Tar Star Helps Overcome Drilling Challenges, Minimizes Waste
Drilling fluid additive effectively drills through heavy bitumen sand in residential area in Fort McMur
In the fall of 2014, Direct Horizontal Drilling started an HDD project involving the installation of a 750-mm (30-inch) pipeline under a deep valley next to a residential area in Fort McMurray, Alberta. The project involved installing a water and sewer line under Goat Head Creek, after drilling a pilot hole and reaming to 1,067 mm (42 inches) through reactive clay and shale, as well as rich oil sand and limestone.
Controlling reactive clay and clay shale is no easy task in this area and requires specialty additives to maintain the mud properties. The biggest challenge would be efficiently drilling through the rich oil sand and continuing to recycle as much drilling fluid as possible. As one can imagine, the disposal costs associated with oily mud and cuttings are much higher than drilling fluids/cuttings not contaminated with oil. Oil or bitumen sand can be very sticky and deposit on the shaker screens, causing blinding and excess mud disposal.
Most drilling fluids are environmentally safe. The method of disposal determines their acceptance on certain drilling projects. Fluids can be land sprayed or mix/ bury/covered. In some areas, they need to be solidified with binding agents so they can be disposed of at landfill or special waste sites.
Drilling fluid companies are required to report drilling fluid additive toxicity and owners maintain compliance by testing whole mud during the drilling processes.
Minimizing waste during drilling
A drilling fluid additive, Tar Star, was used for this project to ensure the bitumen cuttings did not adhere to the drilling and recycling equipment. Tar Star encourages the bitumen to remain with the cutting and ensures the resulting cuttings do not stick to downhole tooling and shaker screens. Unlike solvents that wash the oil from the cuttings and can erode the hole, Tar Star ensures the recycled drilling fluid is virtually tar-free and can be recycled as much as possible.
Drilling fluids primer
Drilling fluids are very important in maintaining an open bore hole and reducing hole problems associated with troublesome geological conditions. Drilling fluids are integral in cleaning cuttings from the borehole, suspending cuttings during static periods, maintaining borehole integrity, lubricating and effectively transferring the energy of the mud pump to the cuttings at the bit face.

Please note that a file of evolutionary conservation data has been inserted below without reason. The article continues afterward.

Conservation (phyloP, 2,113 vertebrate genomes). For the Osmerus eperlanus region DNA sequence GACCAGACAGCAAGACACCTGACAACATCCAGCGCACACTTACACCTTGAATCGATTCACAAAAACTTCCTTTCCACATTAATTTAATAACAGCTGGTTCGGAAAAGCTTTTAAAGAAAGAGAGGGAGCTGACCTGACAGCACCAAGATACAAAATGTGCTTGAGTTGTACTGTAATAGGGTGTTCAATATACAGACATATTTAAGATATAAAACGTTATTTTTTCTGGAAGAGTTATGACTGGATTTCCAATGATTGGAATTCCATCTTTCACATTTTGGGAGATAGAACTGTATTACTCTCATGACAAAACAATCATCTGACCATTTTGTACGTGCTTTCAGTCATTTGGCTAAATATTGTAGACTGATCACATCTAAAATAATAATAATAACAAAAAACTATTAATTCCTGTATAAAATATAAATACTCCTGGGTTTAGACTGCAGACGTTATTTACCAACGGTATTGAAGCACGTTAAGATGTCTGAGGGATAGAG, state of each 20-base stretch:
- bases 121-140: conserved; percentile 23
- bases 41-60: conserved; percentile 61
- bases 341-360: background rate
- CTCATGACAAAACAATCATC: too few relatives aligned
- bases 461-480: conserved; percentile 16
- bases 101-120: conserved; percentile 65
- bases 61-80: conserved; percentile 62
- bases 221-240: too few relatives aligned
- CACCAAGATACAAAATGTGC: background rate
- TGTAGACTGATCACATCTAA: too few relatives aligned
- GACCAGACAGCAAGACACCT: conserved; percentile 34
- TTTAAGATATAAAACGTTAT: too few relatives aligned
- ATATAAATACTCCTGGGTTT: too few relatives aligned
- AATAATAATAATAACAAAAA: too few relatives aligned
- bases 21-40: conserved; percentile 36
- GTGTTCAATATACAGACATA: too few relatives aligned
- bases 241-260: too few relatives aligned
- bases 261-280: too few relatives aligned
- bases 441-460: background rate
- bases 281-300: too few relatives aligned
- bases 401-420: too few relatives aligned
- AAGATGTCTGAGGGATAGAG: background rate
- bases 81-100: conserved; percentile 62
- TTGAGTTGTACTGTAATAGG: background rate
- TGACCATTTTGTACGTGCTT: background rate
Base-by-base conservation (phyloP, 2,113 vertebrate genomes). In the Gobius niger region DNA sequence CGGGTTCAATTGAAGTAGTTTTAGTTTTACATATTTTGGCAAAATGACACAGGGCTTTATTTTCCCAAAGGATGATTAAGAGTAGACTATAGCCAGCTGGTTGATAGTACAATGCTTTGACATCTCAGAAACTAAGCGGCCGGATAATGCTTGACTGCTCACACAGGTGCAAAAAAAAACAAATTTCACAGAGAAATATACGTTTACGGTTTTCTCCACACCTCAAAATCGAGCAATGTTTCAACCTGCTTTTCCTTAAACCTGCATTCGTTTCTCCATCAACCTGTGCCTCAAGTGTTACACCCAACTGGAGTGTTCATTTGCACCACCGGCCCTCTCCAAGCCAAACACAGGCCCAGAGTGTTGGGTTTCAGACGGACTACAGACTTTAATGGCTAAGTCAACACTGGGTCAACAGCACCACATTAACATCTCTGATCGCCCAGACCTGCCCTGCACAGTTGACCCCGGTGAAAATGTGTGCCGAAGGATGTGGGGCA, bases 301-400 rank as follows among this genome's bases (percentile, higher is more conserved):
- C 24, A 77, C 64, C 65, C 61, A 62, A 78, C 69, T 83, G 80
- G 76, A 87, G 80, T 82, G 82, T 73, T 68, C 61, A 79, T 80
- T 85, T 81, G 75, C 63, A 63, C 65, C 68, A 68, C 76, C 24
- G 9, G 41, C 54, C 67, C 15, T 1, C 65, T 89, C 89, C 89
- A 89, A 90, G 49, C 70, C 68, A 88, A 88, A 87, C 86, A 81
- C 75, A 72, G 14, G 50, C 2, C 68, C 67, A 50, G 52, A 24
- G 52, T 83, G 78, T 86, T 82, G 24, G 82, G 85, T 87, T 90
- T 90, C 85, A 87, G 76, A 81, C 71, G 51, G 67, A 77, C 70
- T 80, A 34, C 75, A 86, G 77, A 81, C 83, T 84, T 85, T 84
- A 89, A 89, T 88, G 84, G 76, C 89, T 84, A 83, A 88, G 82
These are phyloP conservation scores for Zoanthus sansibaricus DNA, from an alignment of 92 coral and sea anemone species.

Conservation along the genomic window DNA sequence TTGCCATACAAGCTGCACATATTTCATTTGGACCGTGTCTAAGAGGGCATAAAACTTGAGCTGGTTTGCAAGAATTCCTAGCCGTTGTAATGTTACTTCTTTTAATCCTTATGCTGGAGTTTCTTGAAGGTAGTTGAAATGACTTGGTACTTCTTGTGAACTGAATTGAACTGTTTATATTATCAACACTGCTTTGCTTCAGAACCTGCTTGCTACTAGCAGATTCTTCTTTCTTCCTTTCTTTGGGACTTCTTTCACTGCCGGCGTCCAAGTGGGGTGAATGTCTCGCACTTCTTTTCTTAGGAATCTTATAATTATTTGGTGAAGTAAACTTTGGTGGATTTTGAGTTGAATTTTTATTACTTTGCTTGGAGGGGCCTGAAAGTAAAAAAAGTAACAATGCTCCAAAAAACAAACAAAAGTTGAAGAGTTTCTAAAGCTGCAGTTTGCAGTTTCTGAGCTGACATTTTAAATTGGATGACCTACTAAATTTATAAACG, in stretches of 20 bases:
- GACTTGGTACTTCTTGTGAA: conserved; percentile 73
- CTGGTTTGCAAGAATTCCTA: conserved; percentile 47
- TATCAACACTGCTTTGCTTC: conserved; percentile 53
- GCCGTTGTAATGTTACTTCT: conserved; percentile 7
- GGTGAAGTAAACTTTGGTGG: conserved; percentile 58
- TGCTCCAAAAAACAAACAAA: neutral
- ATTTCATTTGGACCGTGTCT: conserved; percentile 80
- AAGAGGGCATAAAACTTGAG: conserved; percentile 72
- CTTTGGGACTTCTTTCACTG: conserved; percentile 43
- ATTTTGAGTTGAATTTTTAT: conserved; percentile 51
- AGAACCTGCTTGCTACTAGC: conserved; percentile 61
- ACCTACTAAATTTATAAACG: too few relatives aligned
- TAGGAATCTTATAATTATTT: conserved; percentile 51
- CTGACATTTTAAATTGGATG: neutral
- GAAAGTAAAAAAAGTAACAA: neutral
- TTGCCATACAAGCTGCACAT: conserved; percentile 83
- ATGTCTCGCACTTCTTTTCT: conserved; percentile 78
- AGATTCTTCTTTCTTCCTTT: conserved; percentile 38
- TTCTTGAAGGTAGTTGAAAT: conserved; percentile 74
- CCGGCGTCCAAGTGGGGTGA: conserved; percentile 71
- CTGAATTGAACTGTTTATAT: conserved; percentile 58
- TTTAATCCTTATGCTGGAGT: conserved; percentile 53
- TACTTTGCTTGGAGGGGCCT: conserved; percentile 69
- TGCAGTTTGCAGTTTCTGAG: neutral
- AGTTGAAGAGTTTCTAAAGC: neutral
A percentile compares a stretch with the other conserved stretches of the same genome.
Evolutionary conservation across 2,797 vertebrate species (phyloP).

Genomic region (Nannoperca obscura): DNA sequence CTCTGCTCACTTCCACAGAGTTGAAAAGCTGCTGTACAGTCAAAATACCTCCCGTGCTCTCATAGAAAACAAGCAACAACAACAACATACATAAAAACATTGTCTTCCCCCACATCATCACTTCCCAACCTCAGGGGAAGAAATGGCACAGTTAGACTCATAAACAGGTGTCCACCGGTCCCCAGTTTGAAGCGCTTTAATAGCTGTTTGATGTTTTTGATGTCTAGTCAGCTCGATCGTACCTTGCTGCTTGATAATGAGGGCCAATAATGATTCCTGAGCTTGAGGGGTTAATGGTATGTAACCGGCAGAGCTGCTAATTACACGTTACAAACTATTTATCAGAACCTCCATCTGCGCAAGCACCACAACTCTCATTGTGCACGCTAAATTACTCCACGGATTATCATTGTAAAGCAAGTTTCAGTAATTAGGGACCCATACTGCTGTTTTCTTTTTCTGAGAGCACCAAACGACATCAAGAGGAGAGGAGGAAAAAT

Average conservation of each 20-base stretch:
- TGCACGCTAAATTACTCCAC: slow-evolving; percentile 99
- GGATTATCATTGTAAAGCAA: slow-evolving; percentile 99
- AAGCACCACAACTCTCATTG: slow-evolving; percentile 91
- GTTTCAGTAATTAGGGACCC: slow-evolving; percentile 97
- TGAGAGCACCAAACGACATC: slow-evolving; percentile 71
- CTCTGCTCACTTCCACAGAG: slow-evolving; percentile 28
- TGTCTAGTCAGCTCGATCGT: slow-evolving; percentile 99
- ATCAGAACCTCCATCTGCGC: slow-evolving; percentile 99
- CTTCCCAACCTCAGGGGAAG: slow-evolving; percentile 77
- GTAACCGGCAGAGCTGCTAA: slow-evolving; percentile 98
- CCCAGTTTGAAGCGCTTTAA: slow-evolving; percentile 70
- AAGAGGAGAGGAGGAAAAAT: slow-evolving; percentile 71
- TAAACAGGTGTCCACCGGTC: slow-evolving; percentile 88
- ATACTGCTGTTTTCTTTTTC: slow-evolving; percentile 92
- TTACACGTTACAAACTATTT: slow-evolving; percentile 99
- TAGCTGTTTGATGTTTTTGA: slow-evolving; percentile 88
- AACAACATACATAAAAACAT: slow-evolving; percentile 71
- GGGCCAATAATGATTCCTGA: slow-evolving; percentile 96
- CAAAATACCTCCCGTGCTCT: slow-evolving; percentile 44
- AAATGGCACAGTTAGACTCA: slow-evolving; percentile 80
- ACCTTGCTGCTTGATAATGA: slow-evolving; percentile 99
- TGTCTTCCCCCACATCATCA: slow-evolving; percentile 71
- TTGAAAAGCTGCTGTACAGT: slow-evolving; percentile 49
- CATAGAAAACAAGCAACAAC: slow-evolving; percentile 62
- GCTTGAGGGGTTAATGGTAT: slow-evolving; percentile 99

Categories of drilling fluids include pH control additives, viscosifiers, clay control additives, fluid loss control additives, lubricants and lost circulation materials.
PH control additives are normally included in most high yield and one-sack bentonite products but are often available separately on site to reduce the effects of higher water hardness. Soda ash is the most common pH control additive.
Bentonite products (viscosifiers) are typically untreated (API), high yield bentonite and one-sack products. Bentonite is most always used as the base to any fluid system. In unconsolidated soils, contractors implement both fluid loss control additives that bind the soils (Pac/ Trol polymers) and viscosity modifiers (xanthan/MMO/MMS) that maintain good hole cleaning. Clay control additives like low viscosity PHPA polymers and liquid clay stabilizers ensure formation clay and shale do not swell and cause torque and annular pressure increases. Drill detergent and thinners/dispersants are more temporary solutions to reactive clay and shale problems. A selection of lost circulation additives is also available to heal seepage and full losses of circulation.
The reactive Clearwater shale formation was encountered shortly after the 311-mm (12-¼-inch) pilot bit left the 40 metres (131 feet) of 1,498 mm (59-inch) casing. The drilling fluid was very capable of controlling the swelling potential of the clay shale. Within a hundred metres, oily cuttings were evident on the shaker screens and were starting to “blind” the screens. Crews immediately applied the recommended dose rates for Tar Star and alleviated the problem. The pilot hole continued through oil sand and some limestone before coming back up into the Clearwater shale again.
The ream passes continued efficiently and the project was completed ahead of schedule with minimal pull forces on the pipeline. Waste volumes were also minimized, as fluid could be recycled without blinding the shaker screens. The owner chose to use a waste absorbent material (Star Sorb) to turn slop cuttings into “stackable” solids. Stackable oil laden solids are much cheaper to dispose of than excess liquid waste or runny solids and the owner realized these cost savings.
Drilling fluid programs
Owners are starting to request engineered drilling fluid programs (EDFP) and contractors who follow them are noticing the benefits they had not seen historically with just high-yield bentonite and water. Drilling fluid product technologies that were borrowed from the oil and gas sector are now being developed specifically for the challenges associated with HDD.
This is definitely an advantage, as contractors are required to follow the plans they have submitted. Owners can also appreciate the benefits that outweigh the costs when using EDFP’s and the additives that have been recommended. Longer and larger diameter crossings are being completed with minimal hole problems and greatly reduced pull back forces.
Most HDD projects can be completed effectively with high-yield bentonite and few additives, but in the proper concentration and formulations. We do not have high temperatures and pressures like the oil and gas drilling sector so why use expensive additives that tolerate these conditions?